California is now the first state in the U.S. to insist on later start times for most public schools with grades 8 through 12. Governor Gavin Newsom signed a bill over the weekend that phases in a requirement for junior high schools classes to begin no earlier than 8 a.m. and high school classes no earlier than 8:30 a.m.
As the L.A. Times reports, the law “does not apply to optional early classes, known as 'zero periods,' or to schools in some of the state’s rural districts.”
Meanwhile, Newsom vetoed more than a hundred bills over the weekend as he cleared his desk for the year.
Newsom attributed most of his rejections to cost. For bill after bill, he praised the authors’ goals — such as expanding full-day kindergarten — but told them to work through the state budget process instead.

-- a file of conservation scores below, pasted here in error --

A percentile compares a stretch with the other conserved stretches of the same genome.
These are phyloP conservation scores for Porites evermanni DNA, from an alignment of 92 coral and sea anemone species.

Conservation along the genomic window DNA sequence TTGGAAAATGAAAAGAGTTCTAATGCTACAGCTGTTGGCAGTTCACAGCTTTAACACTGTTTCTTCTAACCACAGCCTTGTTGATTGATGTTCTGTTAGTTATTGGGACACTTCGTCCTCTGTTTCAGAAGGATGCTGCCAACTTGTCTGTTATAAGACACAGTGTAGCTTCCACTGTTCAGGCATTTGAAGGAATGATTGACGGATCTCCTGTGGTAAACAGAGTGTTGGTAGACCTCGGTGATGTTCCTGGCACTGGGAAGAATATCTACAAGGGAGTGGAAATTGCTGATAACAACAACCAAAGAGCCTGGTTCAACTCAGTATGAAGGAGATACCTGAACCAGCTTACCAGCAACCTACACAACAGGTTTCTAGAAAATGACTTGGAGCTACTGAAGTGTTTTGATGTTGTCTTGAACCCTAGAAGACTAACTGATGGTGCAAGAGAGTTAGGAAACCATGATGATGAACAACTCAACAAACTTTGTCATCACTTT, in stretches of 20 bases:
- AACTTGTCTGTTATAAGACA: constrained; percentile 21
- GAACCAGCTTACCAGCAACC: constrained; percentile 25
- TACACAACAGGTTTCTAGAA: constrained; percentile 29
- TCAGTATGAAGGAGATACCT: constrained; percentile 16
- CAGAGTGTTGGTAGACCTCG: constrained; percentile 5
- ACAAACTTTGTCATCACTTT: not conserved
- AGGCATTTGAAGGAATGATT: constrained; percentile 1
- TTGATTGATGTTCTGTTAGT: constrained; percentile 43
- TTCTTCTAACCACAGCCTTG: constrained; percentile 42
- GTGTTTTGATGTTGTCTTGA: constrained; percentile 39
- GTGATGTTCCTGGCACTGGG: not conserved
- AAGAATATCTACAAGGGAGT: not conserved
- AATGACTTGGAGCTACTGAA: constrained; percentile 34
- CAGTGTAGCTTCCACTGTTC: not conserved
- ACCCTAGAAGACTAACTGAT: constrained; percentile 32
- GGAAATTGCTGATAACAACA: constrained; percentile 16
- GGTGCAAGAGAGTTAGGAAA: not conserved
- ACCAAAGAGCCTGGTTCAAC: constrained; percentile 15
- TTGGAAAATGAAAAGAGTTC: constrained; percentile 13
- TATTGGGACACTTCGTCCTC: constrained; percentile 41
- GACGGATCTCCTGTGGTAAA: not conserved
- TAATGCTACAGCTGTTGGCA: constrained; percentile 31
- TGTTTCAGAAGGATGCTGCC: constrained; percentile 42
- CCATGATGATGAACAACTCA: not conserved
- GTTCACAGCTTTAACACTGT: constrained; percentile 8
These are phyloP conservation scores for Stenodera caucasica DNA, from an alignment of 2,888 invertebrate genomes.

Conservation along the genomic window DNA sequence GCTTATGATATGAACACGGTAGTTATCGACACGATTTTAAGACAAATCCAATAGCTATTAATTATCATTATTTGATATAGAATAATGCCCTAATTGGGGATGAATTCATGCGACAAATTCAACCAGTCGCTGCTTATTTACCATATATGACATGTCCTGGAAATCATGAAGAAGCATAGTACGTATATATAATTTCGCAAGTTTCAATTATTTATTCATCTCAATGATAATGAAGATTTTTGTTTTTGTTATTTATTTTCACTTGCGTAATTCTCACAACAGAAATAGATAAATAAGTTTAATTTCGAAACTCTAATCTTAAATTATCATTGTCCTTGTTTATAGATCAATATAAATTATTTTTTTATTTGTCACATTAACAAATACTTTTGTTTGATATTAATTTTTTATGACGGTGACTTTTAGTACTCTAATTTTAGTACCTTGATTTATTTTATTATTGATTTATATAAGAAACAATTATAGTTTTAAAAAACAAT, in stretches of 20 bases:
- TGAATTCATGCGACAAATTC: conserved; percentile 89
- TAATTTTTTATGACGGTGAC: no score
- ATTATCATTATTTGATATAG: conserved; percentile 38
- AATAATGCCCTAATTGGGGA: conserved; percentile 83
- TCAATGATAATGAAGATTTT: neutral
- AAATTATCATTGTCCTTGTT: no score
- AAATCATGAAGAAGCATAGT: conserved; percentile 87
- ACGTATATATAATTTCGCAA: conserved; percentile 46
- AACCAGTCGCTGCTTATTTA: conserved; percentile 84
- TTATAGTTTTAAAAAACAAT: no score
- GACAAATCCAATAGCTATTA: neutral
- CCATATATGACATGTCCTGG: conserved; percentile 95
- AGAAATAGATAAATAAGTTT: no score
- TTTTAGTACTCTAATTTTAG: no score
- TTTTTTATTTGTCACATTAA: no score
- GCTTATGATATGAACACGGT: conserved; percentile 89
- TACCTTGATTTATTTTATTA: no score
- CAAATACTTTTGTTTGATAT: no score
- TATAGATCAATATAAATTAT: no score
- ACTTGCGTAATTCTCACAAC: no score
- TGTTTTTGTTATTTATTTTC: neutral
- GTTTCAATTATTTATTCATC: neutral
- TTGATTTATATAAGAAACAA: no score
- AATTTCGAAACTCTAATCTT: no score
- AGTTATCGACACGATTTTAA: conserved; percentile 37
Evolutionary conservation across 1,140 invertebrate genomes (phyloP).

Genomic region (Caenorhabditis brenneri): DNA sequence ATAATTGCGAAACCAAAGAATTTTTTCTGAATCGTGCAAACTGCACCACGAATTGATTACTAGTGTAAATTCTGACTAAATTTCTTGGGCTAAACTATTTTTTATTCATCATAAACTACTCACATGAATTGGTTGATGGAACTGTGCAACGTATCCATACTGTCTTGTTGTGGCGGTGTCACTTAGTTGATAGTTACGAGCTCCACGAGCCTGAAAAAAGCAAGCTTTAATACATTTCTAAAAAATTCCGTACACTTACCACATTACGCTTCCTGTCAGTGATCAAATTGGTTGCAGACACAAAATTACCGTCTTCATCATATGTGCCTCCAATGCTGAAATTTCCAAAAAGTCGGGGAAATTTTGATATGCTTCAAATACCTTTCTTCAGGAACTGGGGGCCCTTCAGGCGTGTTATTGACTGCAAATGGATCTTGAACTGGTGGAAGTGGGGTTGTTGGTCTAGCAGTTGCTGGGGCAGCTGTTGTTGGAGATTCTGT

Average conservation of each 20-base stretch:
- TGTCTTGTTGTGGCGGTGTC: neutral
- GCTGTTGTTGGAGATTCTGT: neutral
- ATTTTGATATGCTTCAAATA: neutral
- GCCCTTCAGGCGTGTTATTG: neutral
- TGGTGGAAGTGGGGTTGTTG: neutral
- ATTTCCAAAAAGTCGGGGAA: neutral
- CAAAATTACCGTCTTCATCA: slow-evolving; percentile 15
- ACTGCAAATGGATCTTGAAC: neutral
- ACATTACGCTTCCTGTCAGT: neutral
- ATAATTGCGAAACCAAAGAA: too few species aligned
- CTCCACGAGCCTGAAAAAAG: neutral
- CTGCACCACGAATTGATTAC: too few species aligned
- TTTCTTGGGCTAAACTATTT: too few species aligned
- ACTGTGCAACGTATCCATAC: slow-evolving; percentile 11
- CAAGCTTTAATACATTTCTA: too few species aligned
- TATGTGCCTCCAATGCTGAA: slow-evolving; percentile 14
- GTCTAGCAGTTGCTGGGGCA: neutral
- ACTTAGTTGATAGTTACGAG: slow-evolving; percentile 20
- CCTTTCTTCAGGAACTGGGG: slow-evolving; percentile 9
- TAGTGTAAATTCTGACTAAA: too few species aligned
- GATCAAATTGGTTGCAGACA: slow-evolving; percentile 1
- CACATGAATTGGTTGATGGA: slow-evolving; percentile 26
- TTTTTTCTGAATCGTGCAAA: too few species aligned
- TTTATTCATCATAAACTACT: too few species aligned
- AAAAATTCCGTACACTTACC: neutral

The most expensive measure he vetoed would have let cities and counties divert 2 billion dollars a year in property tax revenue for schools to affordable housing projects.
He also rejected a bill that would have required large cities to create safe parking programs for people who are homeless, saying that decision should be made locally. He sent back a bill setting rules for commercial blood banks for animals, saying it doesn’t go far enough. And he vetoed a measure that would have let more cities use ranked choice voting, saying it’s created greater confusion instead of greater democracy.